Santa Cruz County Office of Education banner
Focus on Success
March 2014 Vol 5, No. 3    
 Partnering and Promoting Education
SCCOE logo
In This Issue
Together for Kindergarten Forum
Local Youth Scientists Showcase Their Independent Research
Visits to the Symphony Inspire Love of Music
Students Help Beautify Lighthouse Field
Live Cooking Challenge at Santa Cruz Museum
Teachers to Seek New Horizons in Science
Tasty: Everyone Has a Place at Our Table - Art Show
Live Oak Students Celebrate Black History Month
Common Core Standards and the Arts
SCCOE ROP Enjoys Continued Success
Alternative Education Program Graduations
Board of Education
Business Services
Educational Services 
Human Resources
SC County Schools
Student Services
Technology Services
SCCOE Mission

The Mission of the Santa Cruz County Office of Education is

to provide quality educational leadership, programs, services, and support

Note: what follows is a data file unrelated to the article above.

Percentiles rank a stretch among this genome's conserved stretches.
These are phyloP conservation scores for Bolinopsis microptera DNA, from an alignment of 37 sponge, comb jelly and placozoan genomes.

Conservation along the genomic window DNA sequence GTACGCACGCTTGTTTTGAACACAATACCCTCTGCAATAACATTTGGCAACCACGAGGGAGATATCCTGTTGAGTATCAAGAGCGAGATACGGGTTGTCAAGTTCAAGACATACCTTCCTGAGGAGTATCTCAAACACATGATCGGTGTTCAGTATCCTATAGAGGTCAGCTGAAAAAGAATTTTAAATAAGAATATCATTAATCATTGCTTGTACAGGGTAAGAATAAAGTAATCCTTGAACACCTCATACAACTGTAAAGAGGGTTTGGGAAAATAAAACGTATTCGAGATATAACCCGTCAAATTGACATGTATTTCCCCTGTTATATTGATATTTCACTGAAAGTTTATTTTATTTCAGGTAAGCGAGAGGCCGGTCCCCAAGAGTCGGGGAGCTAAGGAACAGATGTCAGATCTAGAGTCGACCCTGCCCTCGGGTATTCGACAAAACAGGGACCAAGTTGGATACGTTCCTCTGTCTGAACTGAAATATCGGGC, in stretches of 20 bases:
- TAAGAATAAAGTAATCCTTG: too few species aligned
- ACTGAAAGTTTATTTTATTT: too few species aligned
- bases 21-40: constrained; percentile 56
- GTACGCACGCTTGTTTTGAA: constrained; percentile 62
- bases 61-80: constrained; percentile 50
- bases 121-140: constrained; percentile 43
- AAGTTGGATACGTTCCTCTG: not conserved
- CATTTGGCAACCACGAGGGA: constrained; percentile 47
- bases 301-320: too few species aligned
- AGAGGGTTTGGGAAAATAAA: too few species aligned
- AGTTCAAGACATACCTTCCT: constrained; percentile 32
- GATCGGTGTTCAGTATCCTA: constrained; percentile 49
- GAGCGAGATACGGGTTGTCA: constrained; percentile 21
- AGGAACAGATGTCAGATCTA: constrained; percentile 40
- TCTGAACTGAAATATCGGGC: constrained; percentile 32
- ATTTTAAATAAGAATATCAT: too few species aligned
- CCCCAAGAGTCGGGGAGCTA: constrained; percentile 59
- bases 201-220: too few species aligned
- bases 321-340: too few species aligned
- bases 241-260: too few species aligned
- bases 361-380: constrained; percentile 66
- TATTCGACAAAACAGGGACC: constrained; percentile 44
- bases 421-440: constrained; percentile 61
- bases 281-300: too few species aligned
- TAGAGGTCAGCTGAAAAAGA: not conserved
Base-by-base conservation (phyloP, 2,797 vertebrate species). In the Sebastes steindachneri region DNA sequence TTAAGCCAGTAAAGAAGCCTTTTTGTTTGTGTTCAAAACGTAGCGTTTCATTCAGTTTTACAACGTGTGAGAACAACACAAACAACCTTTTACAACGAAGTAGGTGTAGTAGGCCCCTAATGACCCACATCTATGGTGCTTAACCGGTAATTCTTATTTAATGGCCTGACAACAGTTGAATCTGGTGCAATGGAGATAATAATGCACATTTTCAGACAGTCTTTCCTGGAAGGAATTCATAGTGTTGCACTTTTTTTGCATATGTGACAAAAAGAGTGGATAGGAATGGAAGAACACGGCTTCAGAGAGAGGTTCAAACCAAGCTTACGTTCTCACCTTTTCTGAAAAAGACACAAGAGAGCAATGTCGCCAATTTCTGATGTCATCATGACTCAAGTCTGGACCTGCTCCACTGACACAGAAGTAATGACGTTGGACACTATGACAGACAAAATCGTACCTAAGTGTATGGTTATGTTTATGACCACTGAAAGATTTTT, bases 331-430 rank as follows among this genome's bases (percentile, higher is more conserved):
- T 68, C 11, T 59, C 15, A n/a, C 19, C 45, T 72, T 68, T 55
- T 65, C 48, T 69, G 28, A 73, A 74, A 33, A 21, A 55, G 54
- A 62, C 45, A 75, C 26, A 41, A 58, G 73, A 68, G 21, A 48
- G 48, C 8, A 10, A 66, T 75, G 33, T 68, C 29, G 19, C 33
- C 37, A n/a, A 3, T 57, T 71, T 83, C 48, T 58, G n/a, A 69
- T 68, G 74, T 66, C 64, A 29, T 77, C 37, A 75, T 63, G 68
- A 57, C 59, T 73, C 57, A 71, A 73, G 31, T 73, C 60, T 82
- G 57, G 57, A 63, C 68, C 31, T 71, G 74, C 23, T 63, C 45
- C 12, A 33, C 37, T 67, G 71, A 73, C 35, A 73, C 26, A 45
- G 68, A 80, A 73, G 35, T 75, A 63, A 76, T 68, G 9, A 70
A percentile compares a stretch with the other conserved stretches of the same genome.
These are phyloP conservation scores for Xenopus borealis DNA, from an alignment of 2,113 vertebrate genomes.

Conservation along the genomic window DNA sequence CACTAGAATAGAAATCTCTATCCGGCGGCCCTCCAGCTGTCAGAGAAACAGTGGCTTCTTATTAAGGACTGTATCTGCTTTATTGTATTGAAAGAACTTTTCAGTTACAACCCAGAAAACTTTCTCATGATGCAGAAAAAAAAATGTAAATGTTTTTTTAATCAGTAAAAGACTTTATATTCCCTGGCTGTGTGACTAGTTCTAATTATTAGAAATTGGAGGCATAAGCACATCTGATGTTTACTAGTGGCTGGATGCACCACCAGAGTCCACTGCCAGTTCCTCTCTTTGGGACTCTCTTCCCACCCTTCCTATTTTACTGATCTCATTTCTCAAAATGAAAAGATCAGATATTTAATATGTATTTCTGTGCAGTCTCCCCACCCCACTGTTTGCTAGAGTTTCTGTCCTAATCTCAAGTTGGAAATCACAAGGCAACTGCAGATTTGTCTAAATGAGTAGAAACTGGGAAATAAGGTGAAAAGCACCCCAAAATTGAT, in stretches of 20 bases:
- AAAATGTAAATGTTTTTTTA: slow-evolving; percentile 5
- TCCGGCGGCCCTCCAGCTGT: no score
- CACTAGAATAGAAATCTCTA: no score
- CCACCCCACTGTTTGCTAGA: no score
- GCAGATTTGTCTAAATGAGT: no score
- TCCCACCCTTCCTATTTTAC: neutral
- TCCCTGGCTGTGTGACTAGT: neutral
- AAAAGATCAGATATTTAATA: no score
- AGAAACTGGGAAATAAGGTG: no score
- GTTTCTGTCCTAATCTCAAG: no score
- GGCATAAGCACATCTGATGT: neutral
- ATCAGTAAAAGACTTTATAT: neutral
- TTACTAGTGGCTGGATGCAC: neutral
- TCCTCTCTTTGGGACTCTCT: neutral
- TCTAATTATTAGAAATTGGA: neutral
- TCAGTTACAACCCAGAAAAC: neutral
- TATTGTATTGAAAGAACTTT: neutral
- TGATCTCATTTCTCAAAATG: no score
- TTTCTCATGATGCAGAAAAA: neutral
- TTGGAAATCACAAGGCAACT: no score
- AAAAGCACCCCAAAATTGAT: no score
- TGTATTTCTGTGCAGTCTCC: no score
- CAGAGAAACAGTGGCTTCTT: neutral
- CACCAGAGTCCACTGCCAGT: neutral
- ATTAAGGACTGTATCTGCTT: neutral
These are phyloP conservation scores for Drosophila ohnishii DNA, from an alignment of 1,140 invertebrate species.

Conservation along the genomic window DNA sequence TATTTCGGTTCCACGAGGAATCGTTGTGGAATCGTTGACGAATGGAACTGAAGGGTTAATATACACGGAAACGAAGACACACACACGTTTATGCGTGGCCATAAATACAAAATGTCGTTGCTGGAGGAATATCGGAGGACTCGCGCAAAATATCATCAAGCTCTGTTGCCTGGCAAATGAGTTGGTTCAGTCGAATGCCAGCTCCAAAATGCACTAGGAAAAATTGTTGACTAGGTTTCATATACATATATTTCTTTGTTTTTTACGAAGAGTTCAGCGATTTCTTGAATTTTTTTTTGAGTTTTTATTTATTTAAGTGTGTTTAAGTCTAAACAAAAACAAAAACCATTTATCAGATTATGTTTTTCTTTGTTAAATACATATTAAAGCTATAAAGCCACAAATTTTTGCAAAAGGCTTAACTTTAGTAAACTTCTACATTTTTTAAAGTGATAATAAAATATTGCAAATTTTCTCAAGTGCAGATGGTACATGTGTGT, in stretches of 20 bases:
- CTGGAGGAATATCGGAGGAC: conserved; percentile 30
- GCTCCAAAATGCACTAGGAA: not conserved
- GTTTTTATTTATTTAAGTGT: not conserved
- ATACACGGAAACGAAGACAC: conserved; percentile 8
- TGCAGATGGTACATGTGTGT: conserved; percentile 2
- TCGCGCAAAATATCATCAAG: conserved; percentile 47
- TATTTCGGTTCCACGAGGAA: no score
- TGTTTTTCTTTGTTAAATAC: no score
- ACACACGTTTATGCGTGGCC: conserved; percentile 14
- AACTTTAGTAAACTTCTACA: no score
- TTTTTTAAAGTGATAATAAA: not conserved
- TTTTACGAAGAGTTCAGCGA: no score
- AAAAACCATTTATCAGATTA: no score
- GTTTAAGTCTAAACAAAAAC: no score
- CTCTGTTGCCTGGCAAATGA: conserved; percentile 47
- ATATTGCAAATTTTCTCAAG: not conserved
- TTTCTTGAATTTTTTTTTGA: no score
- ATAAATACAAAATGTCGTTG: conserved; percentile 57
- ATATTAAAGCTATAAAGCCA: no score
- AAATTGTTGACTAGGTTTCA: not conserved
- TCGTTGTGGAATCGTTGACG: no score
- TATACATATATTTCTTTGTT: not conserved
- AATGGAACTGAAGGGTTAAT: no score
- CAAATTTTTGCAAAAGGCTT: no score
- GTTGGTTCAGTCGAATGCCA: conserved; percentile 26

to the children, school

districts, and the diverse community

that makes up Santa

Cruz County.

Santa Cruz County Board of Education 
The Santa Cruz County Board of Education is comprised of seven trustees each of whom represents a designated trustee area within the County.
Mr. Jack Dilles
Mr. Aaron Hinde
Ms. Sandra Nichols
Ms. Gina Locatelli
Ms. Jane Barr
Mr. Dana M. Sales
Mr. George "Bud" Winslow

Santa Cruz County Office of Education
400 Encinal Street
Santa Cruz, CA 95060
(831) 466-5600
(831) 466-5607 (FAX)
Join Our Mailing Listfollow suptwatkins on twitter 

Find us on Facebook

Superintendent's Message